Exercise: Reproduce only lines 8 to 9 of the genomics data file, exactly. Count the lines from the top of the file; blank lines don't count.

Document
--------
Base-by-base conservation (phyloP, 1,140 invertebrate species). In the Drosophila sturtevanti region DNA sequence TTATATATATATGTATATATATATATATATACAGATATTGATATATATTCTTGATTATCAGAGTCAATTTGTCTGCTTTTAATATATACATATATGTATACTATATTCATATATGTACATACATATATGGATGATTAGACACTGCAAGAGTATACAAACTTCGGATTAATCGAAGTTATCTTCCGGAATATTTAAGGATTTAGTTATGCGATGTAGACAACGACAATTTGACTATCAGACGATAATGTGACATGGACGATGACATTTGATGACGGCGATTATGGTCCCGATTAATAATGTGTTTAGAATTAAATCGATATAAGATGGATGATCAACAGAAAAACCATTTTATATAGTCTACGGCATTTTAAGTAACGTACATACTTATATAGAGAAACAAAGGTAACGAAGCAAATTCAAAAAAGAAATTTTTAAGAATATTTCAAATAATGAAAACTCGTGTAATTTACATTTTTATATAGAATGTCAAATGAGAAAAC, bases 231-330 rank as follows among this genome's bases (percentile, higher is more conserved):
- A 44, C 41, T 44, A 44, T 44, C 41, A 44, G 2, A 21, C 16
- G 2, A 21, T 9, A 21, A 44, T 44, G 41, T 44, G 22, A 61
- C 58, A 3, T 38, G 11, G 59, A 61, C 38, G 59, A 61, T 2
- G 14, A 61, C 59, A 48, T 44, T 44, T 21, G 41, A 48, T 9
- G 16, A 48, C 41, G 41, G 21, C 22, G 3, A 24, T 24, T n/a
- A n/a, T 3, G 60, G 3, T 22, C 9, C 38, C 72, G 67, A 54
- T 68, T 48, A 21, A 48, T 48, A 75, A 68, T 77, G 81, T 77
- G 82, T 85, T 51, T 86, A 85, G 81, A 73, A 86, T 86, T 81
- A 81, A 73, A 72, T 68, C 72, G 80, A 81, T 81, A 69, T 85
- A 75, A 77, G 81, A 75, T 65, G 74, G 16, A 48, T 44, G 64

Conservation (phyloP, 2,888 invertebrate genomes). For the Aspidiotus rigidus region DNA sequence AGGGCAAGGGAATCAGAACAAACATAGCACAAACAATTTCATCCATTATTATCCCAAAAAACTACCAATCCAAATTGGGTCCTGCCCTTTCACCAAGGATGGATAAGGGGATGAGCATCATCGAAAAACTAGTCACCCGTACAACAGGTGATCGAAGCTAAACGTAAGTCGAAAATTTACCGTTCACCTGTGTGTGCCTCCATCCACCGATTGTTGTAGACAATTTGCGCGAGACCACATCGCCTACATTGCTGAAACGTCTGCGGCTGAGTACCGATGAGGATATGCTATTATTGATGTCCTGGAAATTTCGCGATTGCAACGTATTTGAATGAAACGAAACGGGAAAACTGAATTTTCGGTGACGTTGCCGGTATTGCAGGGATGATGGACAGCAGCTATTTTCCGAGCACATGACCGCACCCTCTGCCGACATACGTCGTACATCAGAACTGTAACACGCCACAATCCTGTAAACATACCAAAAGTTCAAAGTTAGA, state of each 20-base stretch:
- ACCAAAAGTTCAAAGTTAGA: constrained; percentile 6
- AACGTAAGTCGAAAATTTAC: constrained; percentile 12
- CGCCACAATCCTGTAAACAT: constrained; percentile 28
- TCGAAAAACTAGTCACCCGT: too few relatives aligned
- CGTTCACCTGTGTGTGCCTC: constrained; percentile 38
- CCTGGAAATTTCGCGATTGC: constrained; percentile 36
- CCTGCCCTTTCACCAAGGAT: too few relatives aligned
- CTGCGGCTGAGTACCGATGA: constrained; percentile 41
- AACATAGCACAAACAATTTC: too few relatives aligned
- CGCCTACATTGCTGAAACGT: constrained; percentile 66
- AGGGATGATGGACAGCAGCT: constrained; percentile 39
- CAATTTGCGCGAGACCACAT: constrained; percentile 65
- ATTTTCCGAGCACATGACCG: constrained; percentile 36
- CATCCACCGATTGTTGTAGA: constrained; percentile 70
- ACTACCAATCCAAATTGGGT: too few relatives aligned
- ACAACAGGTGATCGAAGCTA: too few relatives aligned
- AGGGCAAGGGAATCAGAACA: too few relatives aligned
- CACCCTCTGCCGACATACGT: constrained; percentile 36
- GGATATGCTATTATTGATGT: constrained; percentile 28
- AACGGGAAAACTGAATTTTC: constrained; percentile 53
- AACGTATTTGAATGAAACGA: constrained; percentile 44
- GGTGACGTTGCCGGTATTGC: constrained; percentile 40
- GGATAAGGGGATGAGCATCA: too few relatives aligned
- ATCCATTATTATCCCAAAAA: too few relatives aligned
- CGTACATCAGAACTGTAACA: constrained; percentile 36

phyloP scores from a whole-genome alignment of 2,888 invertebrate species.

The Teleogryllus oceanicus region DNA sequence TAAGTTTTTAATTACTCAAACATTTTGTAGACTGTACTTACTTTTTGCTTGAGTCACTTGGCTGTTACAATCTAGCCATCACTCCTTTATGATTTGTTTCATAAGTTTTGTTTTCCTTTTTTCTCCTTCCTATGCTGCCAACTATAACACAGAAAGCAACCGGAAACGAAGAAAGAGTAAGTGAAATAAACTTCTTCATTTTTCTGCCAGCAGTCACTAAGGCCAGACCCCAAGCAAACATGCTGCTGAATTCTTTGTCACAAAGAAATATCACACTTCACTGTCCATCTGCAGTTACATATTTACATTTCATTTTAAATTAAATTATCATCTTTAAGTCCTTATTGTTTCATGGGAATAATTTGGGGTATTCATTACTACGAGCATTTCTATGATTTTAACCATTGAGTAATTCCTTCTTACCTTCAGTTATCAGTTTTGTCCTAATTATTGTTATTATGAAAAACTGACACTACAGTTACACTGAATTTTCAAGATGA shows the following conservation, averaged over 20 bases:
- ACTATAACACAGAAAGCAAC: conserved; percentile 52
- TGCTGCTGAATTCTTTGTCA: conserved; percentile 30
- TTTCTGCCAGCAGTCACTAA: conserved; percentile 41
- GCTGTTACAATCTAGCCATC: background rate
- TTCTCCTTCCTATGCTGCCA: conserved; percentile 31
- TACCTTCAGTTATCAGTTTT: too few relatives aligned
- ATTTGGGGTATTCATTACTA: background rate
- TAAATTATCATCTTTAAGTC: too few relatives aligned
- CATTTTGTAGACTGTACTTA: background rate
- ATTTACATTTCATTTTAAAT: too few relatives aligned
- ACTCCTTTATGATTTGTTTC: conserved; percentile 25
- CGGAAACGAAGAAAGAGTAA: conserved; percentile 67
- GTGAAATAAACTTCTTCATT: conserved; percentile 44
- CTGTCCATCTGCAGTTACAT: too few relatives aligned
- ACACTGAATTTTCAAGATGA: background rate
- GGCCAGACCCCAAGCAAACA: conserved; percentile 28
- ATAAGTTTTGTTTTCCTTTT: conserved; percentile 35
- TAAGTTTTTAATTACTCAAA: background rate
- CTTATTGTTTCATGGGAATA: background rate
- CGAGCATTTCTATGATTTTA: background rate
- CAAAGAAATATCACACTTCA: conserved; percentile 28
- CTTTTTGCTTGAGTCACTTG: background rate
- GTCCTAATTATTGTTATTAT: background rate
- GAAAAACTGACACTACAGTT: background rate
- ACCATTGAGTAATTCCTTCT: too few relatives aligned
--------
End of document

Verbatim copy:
- T 68, T 48, A 21, A 48, T 48, A 75, A 68, T 77, G 81, T 77
- G 82, T 85, T 51, T 86, A 85, G 81, A 73, A 86, T 86, T 81